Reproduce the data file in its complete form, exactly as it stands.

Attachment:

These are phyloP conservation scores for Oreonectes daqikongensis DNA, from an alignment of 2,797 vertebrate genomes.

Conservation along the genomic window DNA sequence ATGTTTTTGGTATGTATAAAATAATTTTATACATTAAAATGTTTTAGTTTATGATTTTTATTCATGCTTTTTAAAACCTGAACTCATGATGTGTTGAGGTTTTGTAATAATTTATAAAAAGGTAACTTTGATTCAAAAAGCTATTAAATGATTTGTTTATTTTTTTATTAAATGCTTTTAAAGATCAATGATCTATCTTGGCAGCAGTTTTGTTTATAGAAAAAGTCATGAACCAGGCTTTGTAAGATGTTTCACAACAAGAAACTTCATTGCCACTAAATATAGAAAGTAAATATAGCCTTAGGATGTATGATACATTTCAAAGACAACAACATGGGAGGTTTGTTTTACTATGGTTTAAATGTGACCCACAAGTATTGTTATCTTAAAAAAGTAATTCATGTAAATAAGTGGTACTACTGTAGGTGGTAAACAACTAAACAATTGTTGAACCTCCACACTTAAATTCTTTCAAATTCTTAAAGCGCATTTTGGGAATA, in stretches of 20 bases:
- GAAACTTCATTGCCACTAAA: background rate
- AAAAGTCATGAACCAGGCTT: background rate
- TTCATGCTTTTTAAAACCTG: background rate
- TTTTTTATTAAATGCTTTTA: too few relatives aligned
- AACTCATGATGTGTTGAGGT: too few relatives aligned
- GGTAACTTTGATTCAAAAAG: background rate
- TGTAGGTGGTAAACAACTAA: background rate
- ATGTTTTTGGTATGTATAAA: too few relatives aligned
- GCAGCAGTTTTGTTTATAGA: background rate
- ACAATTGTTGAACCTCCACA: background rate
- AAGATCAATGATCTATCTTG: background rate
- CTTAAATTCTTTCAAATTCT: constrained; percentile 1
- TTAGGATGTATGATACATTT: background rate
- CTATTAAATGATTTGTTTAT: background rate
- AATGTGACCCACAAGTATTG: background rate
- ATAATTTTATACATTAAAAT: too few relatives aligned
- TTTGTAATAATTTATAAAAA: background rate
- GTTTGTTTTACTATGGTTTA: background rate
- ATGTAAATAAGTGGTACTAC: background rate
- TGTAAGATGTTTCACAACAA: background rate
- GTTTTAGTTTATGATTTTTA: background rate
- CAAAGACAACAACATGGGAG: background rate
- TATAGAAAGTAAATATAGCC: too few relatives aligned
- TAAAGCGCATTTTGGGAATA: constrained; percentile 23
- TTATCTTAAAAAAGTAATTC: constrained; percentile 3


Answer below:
These are phyloP conservation scores for Oreonectes daqikongensis DNA, from an alignment of 2,797 vertebrate genomes.

Conservation along the genomic window DNA sequence ATGTTTTTGGTATGTATAAAATAATTTTATACATTAAAATGTTTTAGTTTATGATTTTTATTCATGCTTTTTAAAACCTGAACTCATGATGTGTTGAGGTTTTGTAATAATTTATAAAAAGGTAACTTTGATTCAAAAAGCTATTAAATGATTTGTTTATTTTTTTATTAAATGCTTTTAAAGATCAATGATCTATCTTGGCAGCAGTTTTGTTTATAGAAAAAGTCATGAACCAGGCTTTGTAAGATGTTTCACAACAAGAAACTTCATTGCCACTAAATATAGAAAGTAAATATAGCCTTAGGATGTATGATACATTTCAAAGACAACAACATGGGAGGTTTGTTTTACTATGGTTTAAATGTGACCCACAAGTATTGTTATCTTAAAAAAGTAATTCATGTAAATAAGTGGTACTACTGTAGGTGGTAAACAACTAAACAATTGTTGAACCTCCACACTTAAATTCTTTCAAATTCTTAAAGCGCATTTTGGGAATA, in stretches of 20 bases:
- GAAACTTCATTGCCACTAAA: background rate
- AAAAGTCATGAACCAGGCTT: background rate
- TTCATGCTTTTTAAAACCTG: background rate
- TTTTTTATTAAATGCTTTTA: too few relatives aligned
- AACTCATGATGTGTTGAGGT: too few relatives aligned
- GGTAACTTTGATTCAAAAAG: background rate
- TGTAGGTGGTAAACAACTAA: background rate
- ATGTTTTTGGTATGTATAAA: too few relatives aligned
- GCAGCAGTTTTGTTTATAGA: background rate
- ACAATTGTTGAACCTCCACA: background rate
- AAGATCAATGATCTATCTTG: background rate
- CTTAAATTCTTTCAAATTCT: constrained; percentile 1
- TTAGGATGTATGATACATTT: background rate
- CTATTAAATGATTTGTTTAT: background rate
- AATGTGACCCACAAGTATTG: background rate
- ATAATTTTATACATTAAAAT: too few relatives aligned
- TTTGTAATAATTTATAAAAA: background rate
- GTTTGTTTTACTATGGTTTA: background rate
- ATGTAAATAAGTGGTACTAC: background rate
- TGTAAGATGTTTCACAACAA: background rate
- GTTTTAGTTTATGATTTTTA: background rate
- CAAAGACAACAACATGGGAG: background rate
- TATAGAAAGTAAATATAGCC: too few relatives aligned
- TAAAGCGCATTTTGGGAATA: constrained; percentile 23
- TTATCTTAAAAAAGTAATTC: constrained; percentile 3